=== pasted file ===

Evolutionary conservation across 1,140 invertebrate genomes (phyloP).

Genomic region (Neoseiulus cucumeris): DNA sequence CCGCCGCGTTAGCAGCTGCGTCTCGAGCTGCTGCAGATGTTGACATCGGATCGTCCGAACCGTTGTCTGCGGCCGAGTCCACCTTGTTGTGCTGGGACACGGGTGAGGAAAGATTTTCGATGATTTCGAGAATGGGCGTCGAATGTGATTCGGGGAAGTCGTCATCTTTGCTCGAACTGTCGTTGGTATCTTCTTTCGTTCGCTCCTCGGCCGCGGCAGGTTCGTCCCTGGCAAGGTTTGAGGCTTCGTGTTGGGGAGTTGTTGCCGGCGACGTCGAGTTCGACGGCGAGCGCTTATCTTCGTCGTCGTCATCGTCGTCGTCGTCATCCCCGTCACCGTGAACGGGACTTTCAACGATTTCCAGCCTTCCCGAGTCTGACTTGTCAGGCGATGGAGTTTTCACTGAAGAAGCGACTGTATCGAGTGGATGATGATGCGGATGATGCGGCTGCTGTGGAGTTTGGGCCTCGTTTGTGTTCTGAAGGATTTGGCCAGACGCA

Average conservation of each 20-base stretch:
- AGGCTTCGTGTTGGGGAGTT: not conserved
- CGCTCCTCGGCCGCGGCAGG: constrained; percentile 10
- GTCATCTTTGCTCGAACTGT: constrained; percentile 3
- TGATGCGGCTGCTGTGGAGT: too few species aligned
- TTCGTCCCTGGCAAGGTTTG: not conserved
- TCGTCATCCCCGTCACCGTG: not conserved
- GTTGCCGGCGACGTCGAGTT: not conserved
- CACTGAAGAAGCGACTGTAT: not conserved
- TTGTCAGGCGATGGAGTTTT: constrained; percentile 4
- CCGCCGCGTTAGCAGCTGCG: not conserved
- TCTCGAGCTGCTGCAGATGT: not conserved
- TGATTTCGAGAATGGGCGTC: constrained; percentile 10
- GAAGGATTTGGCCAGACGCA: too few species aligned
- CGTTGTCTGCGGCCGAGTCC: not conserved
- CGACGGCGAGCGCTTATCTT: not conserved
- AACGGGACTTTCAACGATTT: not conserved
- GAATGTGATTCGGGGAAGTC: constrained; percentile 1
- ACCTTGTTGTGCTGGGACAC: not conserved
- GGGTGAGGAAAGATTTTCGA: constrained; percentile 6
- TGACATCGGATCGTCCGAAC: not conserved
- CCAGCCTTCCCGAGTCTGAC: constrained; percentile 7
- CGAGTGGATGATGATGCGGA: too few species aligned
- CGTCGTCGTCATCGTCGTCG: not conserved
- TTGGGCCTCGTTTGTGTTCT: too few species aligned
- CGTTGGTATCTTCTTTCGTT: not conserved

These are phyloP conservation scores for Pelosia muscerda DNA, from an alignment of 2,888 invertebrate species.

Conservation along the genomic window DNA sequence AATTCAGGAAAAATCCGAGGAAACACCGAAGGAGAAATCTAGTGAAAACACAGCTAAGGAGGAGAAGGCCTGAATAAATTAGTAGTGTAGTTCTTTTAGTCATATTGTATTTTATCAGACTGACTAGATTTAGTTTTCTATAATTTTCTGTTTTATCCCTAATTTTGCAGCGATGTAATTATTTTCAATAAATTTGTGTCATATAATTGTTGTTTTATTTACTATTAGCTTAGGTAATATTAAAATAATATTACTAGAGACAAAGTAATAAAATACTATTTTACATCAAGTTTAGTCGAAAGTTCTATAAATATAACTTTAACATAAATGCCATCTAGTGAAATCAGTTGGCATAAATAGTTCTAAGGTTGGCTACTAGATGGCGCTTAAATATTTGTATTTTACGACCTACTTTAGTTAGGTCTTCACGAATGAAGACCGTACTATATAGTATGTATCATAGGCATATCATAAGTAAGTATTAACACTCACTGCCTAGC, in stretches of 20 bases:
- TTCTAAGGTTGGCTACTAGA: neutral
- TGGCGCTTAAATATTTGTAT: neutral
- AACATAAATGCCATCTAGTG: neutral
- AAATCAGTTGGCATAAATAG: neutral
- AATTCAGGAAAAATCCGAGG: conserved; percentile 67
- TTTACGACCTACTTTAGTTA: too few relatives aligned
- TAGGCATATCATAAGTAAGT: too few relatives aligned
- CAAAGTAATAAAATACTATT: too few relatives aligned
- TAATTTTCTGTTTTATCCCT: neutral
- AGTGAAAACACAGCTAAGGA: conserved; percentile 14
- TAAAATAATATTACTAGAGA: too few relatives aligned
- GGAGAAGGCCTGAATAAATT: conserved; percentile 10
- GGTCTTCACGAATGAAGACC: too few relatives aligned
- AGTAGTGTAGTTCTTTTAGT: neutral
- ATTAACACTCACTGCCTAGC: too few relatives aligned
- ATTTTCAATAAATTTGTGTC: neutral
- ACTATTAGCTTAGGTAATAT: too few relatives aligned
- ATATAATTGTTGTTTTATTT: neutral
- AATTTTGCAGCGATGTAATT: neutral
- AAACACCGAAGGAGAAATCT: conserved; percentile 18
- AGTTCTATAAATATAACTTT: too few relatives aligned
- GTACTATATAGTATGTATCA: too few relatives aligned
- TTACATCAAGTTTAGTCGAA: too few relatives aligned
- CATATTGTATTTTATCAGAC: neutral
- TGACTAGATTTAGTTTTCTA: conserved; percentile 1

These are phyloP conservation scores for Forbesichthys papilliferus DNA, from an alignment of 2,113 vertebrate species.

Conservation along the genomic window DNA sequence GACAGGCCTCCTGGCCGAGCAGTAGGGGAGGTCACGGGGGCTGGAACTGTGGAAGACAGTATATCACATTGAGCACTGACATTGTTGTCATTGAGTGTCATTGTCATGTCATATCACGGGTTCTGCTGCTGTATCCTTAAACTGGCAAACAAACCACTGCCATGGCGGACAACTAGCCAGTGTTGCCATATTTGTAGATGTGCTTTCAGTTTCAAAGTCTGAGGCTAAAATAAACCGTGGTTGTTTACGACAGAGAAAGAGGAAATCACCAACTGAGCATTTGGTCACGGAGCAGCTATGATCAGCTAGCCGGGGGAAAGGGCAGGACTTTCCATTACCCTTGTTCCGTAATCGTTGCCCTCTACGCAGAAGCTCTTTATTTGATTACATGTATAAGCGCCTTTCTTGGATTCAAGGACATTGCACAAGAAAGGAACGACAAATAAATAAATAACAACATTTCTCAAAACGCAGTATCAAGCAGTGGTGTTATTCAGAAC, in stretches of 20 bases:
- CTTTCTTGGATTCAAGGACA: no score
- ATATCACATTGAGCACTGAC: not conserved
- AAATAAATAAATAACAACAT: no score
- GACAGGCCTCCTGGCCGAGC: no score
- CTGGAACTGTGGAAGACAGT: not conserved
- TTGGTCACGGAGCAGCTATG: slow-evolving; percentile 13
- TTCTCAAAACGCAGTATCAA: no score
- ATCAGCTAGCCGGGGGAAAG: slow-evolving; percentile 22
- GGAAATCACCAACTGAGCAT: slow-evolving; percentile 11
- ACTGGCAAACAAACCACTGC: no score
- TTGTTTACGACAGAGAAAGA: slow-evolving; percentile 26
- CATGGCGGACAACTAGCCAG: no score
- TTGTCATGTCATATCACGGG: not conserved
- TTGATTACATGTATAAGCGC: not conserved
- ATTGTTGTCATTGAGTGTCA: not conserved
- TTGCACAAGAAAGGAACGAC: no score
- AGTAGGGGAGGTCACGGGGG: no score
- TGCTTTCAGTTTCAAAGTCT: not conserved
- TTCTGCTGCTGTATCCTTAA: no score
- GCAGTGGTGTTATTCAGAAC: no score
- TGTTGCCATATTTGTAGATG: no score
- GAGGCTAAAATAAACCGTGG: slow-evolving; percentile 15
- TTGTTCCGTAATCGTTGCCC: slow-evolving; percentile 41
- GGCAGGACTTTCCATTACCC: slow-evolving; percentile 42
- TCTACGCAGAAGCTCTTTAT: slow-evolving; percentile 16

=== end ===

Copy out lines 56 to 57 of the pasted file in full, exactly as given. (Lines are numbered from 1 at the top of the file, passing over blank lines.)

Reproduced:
These are phyloP conservation scores for Forbesichthys papilliferus DNA, from an alignment of 2,113 vertebrate species.

Conservation along the genomic window DNA sequence GACAGGCCTCCTGGCCGAGCAGTAGGGGAGGTCACGGGGGCTGGAACTGTGGAAGACAGTATATCACATTGAGCACTGACATTGTTGTCATTGAGTGTCATTGTCATGTCATATCACGGGTTCTGCTGCTGTATCCTTAAACTGGCAAACAAACCACTGCCATGGCGGACAACTAGCCAGTGTTGCCATATTTGTAGATGTGCTTTCAGTTTCAAAGTCTGAGGCTAAAATAAACCGTGGTTGTTTACGACAGAGAAAGAGGAAATCACCAACTGAGCATTTGGTCACGGAGCAGCTATGATCAGCTAGCCGGGGGAAAGGGCAGGACTTTCCATTACCCTTGTTCCGTAATCGTTGCCCTCTACGCAGAAGCTCTTTATTTGATTACATGTATAAGCGCCTTTCTTGGATTCAAGGACATTGCACAAGAAAGGAACGACAAATAAATAAATAACAACATTTCTCAAAACGCAGTATCAAGCAGTGGTGTTATTCAGAAC, in stretches of 20 bases: